The Mathematics Department kept the following goals in mind during the design and implementation of the RWU mathematics major:
- Our graduates should have the mathematical foundation they will need either to pursue careers in industry or government, or to enable further graduate or professional studies in mathematics, the sciences, or business.
- Our graduates should have the problem-solving and reasoning skills needed to apply standard mathematical tools and appropriate computing technologies successfully to problems arising in a variety of situations.
- Our graduates should be able to read, understand, and appreciate the aesthetic qualities of mathematical expositions involving definitions, theorems, and proofs, and additionally should be able to construct their own proofs in simple settings as well as critique proofs developed by others.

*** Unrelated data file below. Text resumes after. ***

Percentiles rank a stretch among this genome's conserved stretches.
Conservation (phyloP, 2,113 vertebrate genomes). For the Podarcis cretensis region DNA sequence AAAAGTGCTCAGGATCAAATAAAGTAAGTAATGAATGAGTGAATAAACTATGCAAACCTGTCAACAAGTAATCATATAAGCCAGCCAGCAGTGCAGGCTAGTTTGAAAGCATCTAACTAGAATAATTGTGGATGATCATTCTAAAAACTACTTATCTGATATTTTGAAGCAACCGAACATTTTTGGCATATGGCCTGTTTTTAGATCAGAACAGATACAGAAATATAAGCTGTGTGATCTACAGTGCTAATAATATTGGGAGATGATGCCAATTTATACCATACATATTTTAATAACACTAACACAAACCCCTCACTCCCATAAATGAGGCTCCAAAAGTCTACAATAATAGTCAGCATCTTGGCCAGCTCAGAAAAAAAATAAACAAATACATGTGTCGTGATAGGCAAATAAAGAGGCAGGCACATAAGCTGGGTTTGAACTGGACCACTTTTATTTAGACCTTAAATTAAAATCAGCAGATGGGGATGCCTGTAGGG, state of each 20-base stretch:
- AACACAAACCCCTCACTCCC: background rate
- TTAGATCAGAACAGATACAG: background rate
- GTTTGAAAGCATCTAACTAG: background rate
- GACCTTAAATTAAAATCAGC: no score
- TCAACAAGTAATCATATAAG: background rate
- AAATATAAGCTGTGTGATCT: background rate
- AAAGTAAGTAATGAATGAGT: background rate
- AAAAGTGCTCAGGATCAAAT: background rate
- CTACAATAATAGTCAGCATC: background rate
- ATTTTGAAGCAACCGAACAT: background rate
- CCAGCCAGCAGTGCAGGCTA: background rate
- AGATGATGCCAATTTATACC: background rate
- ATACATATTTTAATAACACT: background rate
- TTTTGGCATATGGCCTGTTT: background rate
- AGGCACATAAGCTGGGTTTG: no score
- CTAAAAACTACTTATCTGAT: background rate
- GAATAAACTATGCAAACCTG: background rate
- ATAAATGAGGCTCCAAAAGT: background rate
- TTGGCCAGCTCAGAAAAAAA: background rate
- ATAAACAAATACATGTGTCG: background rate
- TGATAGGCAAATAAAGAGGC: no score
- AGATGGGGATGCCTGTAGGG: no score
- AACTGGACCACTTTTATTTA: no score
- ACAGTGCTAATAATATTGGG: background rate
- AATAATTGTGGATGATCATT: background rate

- Graduates should have content knowledge of the major sub-disciplines of mathematics such as algebra, analysis, and geometry, as well as an understanding of and appreciation for the distinction between pure and applied mathematics.
- The mathematics major should encourage its students to pursue studies in other disciplines, including double majors, by remaining as flexible as possible in its requirements in a manner consistent with other program goals.
More specifically, students who complete the mathematics major at RWU are expected to have the ability to:
- prove classical theorems at the appropriate level of rigor;
- reason mathematically;
- read mathematical texts and articles with understanding;
- write answers, proofs, and papers in appropriate mathematical style;
- use appropriate technology successfully;
- choose the correct technique from their repertoire to solve problems; and
- make inferences and generalizations.
In addition, they are expected to have developed an understanding of:
- the different areas of mathematical study and how at least some of them are applied in various fields,
- the importance of mathematics in our society,
- the problem solving process,
- the importance of academic integrity, and
- the uses and limitations of technology.
Additional goals for those students who are pursuing the degree in Secondary Mathematics Education include
- competence in the areas necessary for secondary education and
- an understanding of the role that the history of mathematics played in shaping the current subject.